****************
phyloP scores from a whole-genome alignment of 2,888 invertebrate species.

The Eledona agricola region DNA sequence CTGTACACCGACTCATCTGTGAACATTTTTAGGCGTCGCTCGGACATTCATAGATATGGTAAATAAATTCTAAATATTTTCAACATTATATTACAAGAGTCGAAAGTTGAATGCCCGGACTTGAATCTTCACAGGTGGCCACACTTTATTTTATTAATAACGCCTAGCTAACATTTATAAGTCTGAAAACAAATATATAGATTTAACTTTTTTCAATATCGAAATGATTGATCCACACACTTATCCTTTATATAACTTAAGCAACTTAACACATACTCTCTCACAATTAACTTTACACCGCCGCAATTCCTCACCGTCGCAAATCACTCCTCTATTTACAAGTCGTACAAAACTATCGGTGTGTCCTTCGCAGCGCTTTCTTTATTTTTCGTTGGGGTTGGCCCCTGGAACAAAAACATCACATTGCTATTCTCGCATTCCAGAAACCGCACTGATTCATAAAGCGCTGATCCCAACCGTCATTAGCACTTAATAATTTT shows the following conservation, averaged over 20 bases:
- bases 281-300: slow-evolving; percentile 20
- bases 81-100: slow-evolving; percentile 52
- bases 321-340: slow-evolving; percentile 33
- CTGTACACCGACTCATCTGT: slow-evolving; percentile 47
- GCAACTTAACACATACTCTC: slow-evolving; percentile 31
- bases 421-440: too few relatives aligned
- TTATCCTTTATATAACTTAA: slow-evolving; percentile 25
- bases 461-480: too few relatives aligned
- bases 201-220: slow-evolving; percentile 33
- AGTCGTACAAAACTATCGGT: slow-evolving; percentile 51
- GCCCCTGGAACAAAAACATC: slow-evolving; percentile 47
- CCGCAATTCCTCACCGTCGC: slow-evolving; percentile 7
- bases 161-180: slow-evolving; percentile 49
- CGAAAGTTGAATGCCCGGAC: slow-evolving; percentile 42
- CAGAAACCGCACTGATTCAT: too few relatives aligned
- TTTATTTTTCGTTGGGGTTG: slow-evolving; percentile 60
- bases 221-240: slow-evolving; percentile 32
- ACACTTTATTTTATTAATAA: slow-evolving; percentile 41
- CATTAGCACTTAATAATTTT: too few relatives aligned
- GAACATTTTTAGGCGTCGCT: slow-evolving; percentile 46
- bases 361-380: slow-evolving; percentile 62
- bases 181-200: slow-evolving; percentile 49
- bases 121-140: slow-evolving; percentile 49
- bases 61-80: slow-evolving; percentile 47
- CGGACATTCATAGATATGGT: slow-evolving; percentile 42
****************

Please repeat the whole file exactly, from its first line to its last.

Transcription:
phyloP scores from a whole-genome alignment of 2,888 invertebrate species.

The Eledona agricola region DNA sequence CTGTACACCGACTCATCTGTGAACATTTTTAGGCGTCGCTCGGACATTCATAGATATGGTAAATAAATTCTAAATATTTTCAACATTATATTACAAGAGTCGAAAGTTGAATGCCCGGACTTGAATCTTCACAGGTGGCCACACTTTATTTTATTAATAACGCCTAGCTAACATTTATAAGTCTGAAAACAAATATATAGATTTAACTTTTTTCAATATCGAAATGATTGATCCACACACTTATCCTTTATATAACTTAAGCAACTTAACACATACTCTCTCACAATTAACTTTACACCGCCGCAATTCCTCACCGTCGCAAATCACTCCTCTATTTACAAGTCGTACAAAACTATCGGTGTGTCCTTCGCAGCGCTTTCTTTATTTTTCGTTGGGGTTGGCCCCTGGAACAAAAACATCACATTGCTATTCTCGCATTCCAGAAACCGCACTGATTCATAAAGCGCTGATCCCAACCGTCATTAGCACTTAATAATTTT shows the following conservation, averaged over 20 bases:
- bases 281-300: slow-evolving; percentile 20
- bases 81-100: slow-evolving; percentile 52
- bases 321-340: slow-evolving; percentile 33
- CTGTACACCGACTCATCTGT: slow-evolving; percentile 47
- GCAACTTAACACATACTCTC: slow-evolving; percentile 31
- bases 421-440: too few relatives aligned
- TTATCCTTTATATAACTTAA: slow-evolving; percentile 25
- bases 461-480: too few relatives aligned
- bases 201-220: slow-evolving; percentile 33
- AGTCGTACAAAACTATCGGT: slow-evolving; percentile 51
- GCCCCTGGAACAAAAACATC: slow-evolving; percentile 47
- CCGCAATTCCTCACCGTCGC: slow-evolving; percentile 7
- bases 161-180: slow-evolving; percentile 49
- CGAAAGTTGAATGCCCGGAC: slow-evolving; percentile 42
- CAGAAACCGCACTGATTCAT: too few relatives aligned
- TTTATTTTTCGTTGGGGTTG: slow-evolving; percentile 60
- bases 221-240: slow-evolving; percentile 32
- ACACTTTATTTTATTAATAA: slow-evolving; percentile 41
- CATTAGCACTTAATAATTTT: too few relatives aligned
- GAACATTTTTAGGCGTCGCT: slow-evolving; percentile 46
- bases 361-380: slow-evolving; percentile 62
- bases 181-200: slow-evolving; percentile 49
- bases 121-140: slow-evolving; percentile 49
- bases 61-80: slow-evolving; percentile 47
- CGGACATTCATAGATATGGT: slow-evolving; percentile 42